Amplification shaders send dispatch commands and payloads back to the command processor via a memory ring buffer. To ensure the rasterization order specified for amplification shaders, the entries in this ring buffer are assigned to amplification shader thread groups in the order that the thread groups are launched. If a dispatch contains more amplification shader thread groups than entries in the ring buffer, the command processor issues secondary amplification shader dispatches for the remaining thread groups once entries in the ring buffer become available. These secondary dispatches are shown in RGP as Dispatch(0, 0, 0) events.

The initial amplification shader dispatch (event 5) spans the entire duration of all amplification shader dispatches.

The command processor has to process entries in the ring buffer in sequential order. If multiple amplification shader thread group in a row do not launch any mesh shader thread groups, the graphics card can run out of mesh shader work, which can be seen in the gaps between mesh shader events below.

In such scenarios, we recommend to increase the number of meshlets processed by a single amplification shader thread group.

Conclusion

In this blog post, we described best practices for amplification and mesh shader development as well as how to profile them. For mesh-shaders, we gave guidance on the meshlet’s vertex and triangle count, the thread group size of a mesh-shader, and how to best hand vertices and primitives to the rasterizer. Further, we showed what is computationally feasible for mesh shaders and concluded with additional optimization guidelines. For amplification shaders, we provided recommendations on the thread group size and how to efficiently pass data to mesh-shaders launched by amplification shaders.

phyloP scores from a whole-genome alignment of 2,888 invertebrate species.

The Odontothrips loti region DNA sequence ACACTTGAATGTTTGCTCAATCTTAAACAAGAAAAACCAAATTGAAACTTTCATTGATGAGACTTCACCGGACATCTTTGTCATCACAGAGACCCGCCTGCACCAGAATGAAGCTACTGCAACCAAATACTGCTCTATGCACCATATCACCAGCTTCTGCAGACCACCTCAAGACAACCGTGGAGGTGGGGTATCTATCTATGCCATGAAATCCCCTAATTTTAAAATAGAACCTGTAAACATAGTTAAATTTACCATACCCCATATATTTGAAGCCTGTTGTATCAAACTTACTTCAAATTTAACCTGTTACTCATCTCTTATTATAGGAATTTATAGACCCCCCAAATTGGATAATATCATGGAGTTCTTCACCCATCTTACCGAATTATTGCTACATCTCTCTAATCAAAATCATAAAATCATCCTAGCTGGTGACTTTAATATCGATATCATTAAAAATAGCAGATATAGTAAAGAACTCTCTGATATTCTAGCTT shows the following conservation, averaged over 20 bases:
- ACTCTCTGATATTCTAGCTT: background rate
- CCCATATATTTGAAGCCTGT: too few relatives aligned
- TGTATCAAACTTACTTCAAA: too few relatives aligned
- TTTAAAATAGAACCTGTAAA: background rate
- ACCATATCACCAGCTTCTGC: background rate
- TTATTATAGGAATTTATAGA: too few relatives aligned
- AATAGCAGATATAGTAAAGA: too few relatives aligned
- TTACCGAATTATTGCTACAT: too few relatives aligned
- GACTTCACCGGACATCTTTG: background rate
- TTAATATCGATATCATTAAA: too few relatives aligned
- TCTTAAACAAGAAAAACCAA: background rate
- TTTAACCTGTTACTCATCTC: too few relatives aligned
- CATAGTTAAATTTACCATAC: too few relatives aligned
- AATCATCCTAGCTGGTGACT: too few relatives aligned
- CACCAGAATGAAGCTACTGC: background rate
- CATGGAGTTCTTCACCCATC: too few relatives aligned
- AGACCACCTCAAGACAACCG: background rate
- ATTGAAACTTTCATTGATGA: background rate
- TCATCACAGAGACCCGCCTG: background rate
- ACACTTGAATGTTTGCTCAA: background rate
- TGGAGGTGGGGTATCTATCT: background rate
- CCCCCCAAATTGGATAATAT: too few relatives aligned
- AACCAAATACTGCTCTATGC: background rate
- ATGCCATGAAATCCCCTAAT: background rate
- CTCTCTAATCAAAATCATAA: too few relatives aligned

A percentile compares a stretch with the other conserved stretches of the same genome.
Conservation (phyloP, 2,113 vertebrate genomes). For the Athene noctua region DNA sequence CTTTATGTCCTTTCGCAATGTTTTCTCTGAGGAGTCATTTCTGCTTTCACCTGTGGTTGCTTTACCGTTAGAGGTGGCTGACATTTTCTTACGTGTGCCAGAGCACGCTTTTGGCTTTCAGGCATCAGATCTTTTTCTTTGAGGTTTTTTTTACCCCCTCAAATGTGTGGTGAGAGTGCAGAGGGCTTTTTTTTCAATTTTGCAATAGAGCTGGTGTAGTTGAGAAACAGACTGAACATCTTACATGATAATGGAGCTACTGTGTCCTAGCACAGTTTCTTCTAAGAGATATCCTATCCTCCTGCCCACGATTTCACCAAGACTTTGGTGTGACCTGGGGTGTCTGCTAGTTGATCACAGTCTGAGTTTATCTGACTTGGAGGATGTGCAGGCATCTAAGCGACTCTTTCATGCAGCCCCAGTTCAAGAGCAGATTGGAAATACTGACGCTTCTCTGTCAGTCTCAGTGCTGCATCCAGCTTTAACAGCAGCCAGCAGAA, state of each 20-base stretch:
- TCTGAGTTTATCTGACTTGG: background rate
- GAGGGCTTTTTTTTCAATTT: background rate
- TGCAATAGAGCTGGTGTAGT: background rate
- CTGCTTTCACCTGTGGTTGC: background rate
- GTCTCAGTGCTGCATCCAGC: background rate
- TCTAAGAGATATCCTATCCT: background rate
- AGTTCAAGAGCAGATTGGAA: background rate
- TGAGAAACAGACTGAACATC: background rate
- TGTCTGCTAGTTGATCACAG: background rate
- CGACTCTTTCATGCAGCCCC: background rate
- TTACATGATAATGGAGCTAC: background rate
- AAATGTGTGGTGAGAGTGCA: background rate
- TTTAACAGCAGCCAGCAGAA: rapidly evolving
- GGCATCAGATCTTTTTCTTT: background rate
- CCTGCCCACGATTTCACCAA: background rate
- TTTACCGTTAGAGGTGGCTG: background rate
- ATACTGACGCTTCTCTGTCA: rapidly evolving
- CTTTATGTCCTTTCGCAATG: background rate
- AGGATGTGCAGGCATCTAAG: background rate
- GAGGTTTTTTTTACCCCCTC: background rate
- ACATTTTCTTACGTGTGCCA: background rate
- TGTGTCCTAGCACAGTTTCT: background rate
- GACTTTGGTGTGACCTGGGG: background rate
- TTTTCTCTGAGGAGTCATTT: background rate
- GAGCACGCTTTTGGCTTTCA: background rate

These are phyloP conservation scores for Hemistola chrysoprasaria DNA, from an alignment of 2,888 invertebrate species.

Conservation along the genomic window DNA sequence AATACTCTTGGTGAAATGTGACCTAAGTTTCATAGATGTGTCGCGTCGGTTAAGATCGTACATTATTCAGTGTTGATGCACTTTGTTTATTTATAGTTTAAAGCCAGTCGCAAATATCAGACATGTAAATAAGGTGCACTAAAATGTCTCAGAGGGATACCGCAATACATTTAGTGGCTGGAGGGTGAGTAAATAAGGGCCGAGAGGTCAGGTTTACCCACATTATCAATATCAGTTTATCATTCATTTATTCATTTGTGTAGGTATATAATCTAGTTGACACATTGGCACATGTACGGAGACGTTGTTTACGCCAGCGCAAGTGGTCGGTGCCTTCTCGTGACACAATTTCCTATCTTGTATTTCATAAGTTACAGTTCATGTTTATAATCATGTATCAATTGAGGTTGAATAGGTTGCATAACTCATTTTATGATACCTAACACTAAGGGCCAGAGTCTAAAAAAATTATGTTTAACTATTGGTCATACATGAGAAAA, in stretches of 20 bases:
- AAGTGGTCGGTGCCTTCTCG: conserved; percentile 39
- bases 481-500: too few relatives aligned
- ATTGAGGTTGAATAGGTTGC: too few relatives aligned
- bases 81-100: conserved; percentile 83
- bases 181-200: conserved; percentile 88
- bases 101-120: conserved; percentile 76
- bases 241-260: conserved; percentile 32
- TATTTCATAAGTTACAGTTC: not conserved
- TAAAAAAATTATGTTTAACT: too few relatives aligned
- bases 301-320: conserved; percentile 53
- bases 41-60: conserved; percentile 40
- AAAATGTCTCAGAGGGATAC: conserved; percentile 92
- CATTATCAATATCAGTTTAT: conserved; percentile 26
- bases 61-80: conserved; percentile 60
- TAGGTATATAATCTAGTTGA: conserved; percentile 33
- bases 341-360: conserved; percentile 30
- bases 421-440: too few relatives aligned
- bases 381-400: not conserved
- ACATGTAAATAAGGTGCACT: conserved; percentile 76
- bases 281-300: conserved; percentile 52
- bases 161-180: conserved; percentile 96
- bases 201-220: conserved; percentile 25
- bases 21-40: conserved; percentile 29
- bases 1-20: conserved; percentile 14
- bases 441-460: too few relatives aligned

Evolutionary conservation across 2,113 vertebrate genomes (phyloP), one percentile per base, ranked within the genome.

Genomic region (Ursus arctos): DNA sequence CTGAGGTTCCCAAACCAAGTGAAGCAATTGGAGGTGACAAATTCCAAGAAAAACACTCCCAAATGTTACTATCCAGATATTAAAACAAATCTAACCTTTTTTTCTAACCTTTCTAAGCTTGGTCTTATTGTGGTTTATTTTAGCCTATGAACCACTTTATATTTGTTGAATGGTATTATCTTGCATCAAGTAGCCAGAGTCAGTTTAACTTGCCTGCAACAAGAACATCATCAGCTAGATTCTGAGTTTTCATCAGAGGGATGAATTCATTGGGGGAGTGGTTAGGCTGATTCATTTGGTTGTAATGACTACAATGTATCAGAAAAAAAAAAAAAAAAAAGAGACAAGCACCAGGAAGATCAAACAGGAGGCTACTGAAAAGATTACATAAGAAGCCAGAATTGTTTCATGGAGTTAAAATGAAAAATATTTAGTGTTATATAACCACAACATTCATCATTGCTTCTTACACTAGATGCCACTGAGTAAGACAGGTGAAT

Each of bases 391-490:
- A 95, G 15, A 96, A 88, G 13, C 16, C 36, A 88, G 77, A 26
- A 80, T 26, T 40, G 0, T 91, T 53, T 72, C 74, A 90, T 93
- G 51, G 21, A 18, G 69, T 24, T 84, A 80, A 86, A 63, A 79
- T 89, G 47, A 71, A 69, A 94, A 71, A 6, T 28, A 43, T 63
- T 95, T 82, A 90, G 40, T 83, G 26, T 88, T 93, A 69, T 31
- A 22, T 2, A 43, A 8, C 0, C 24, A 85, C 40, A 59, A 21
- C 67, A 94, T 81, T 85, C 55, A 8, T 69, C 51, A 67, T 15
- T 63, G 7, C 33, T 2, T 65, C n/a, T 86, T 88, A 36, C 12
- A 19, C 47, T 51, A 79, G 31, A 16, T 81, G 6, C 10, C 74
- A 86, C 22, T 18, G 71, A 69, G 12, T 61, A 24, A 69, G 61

Finally, we demonstrated how amplification and mesh shaders can be profiled with our Radeon™ GPU Profiler.

Disclaimers

Links to third-party sites are provided for convenience and unless explicitly stated, AMD is not responsible for the contents of such linked sites, and no endorsement is implied. GD-98

Microsoft is a registered trademark of Microsoft Corporation in the US and/or other countries. Other product names used in this publication are for identification purposes only and may be trademarks of their respective owners.

DirectX is a registered trademark of Microsoft Corporation in the US and/or other countries.


Max Oberberger
Max Oberberger

Max is part of AMD's GPU Architecture and Software Technologies Team. His current focus is GPU work graphs and mesh shader research.

Bastian Kuth
Bastian Kuth

Bastian is a PhD candidate at Coburg University and University of Erlangen-Nuremberg. His research focuses on real-time geometry processing on GPUs.

Quirin Meyer
Quirin Meyer

Before becoming a computer graphics professor at Coburg University, Quirin Meyer obtained a Ph.D. in graphics and worked as a software engineer in the industry. His research focuses on real-time geometry processing primarily on GPUs.

Looking for a good place to get started with exploring GPUOpen?

AMD GPUOpen documentation

Explore our huge collection of detailed tutorials, sample code, presentations, and documentation to find answers to your graphics development questions.

AMD GPUOpen Effects - AMD FidelityFX technologies

Create wonder. No black boxes. Meet the AMD FidelityFX SDK!

AMD GPUOpen Performance Guides

The home of great performance and optimization advice for AMD RDNA™ 2 GPUs, AMD Ryzen™ CPUs, and so much more.

AMD GPUOpen Samples

Browse all our useful samples. Perfect for when you’re needing to get started, want to integrate one of our libraries, and much more.

AMD GPUOpen developer SDKs

Discover what our SDK technologies can offer you. Query hardware or software, manage memory, create rendering applications or machine learning, and much more!

AMD GPUOpen Developer Tools

Analyze, Optimize, Profile, Benchmark. We provide you with the developer tools you need to make sure your game is the best it can be!

Getting started: AMD GPUOpen software

New or fairly new to AMD’s tools, libraries, and effects? This is the best place to get started on GPUOpen!

AMD GPUOpen Getting Started Development and Performance

Looking for tips on getting started with developing and/or optimizing your game, whether on AMD hardware or generally? We’ve got you covered!